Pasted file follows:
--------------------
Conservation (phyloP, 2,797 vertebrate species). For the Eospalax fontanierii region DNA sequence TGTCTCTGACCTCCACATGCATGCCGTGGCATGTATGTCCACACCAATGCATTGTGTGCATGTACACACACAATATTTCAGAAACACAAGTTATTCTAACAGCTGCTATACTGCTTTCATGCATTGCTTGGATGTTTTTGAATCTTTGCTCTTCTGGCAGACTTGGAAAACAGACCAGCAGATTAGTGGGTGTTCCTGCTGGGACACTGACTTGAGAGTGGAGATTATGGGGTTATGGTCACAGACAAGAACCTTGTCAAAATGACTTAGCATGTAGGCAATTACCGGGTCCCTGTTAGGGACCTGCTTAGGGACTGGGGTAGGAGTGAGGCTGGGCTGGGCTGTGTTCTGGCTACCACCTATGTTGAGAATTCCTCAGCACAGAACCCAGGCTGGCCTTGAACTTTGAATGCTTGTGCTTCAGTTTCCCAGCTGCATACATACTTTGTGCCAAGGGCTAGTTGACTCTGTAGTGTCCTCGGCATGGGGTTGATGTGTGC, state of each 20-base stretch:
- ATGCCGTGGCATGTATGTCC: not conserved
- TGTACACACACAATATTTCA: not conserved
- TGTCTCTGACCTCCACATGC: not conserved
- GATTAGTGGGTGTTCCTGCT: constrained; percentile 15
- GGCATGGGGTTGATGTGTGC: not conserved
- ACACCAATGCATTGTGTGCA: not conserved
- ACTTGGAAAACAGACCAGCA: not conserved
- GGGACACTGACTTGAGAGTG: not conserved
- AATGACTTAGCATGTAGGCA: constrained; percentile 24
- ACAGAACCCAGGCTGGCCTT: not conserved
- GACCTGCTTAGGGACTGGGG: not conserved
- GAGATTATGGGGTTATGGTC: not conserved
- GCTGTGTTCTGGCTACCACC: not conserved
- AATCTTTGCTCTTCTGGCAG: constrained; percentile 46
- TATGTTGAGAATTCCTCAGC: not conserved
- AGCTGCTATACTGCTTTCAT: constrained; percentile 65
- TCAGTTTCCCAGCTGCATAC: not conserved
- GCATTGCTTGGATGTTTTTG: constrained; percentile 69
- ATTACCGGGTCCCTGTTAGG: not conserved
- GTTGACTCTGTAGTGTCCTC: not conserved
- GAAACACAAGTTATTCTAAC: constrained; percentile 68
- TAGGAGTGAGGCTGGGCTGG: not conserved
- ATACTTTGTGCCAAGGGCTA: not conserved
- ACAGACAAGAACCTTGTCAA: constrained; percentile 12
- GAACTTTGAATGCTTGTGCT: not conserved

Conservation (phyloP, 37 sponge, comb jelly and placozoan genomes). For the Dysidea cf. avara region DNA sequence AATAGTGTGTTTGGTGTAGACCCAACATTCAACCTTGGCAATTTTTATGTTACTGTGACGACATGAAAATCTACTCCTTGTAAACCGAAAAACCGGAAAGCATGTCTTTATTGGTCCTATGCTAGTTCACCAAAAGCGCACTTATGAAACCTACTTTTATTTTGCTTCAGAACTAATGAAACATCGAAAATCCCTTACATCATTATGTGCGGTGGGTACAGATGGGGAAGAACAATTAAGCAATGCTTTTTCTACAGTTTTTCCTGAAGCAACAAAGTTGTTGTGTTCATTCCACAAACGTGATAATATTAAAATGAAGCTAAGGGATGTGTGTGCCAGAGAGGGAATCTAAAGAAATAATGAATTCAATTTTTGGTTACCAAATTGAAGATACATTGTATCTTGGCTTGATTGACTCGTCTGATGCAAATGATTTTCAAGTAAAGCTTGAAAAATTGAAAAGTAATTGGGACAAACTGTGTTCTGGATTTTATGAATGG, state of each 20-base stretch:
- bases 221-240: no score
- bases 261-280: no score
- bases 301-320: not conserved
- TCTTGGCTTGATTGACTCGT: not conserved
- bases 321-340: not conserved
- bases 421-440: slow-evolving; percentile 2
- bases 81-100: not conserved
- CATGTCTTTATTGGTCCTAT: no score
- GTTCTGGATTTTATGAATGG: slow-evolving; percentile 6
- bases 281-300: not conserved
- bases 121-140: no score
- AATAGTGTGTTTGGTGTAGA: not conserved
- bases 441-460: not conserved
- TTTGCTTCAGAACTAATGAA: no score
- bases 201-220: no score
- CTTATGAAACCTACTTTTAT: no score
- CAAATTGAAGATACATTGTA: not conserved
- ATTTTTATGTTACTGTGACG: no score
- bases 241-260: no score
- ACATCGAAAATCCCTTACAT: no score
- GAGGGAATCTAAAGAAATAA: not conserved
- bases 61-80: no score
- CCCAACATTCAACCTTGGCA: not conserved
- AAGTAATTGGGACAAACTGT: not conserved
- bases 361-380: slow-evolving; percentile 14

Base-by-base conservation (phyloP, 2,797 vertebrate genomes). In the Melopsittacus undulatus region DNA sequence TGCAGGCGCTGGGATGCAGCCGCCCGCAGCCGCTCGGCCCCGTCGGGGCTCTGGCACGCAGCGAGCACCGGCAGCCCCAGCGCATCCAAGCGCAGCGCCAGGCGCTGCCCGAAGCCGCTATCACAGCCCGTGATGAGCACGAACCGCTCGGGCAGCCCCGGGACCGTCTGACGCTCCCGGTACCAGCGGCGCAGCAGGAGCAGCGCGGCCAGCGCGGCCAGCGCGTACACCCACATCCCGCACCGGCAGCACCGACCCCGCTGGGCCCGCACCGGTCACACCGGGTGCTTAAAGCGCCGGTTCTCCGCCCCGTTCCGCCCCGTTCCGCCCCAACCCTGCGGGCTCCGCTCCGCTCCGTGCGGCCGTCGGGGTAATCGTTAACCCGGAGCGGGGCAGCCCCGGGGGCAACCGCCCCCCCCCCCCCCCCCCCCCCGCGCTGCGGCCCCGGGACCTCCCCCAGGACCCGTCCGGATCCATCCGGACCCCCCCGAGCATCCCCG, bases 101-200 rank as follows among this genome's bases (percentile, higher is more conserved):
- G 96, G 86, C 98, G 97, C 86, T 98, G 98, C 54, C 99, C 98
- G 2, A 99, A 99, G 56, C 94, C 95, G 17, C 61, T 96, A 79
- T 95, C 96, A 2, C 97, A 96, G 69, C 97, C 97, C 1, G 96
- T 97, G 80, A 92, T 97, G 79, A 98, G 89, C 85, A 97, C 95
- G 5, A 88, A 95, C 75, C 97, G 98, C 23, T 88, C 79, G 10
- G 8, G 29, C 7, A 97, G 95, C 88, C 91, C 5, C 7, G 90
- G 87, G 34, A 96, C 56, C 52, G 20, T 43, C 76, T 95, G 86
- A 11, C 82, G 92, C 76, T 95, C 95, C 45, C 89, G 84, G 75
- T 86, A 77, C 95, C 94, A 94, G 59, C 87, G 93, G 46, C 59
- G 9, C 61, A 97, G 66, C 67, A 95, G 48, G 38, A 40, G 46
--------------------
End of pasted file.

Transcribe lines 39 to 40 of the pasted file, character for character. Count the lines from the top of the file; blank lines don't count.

- AATAGTGTGTTTGGTGTAGA: not conserved
- bases 441-460: not conserved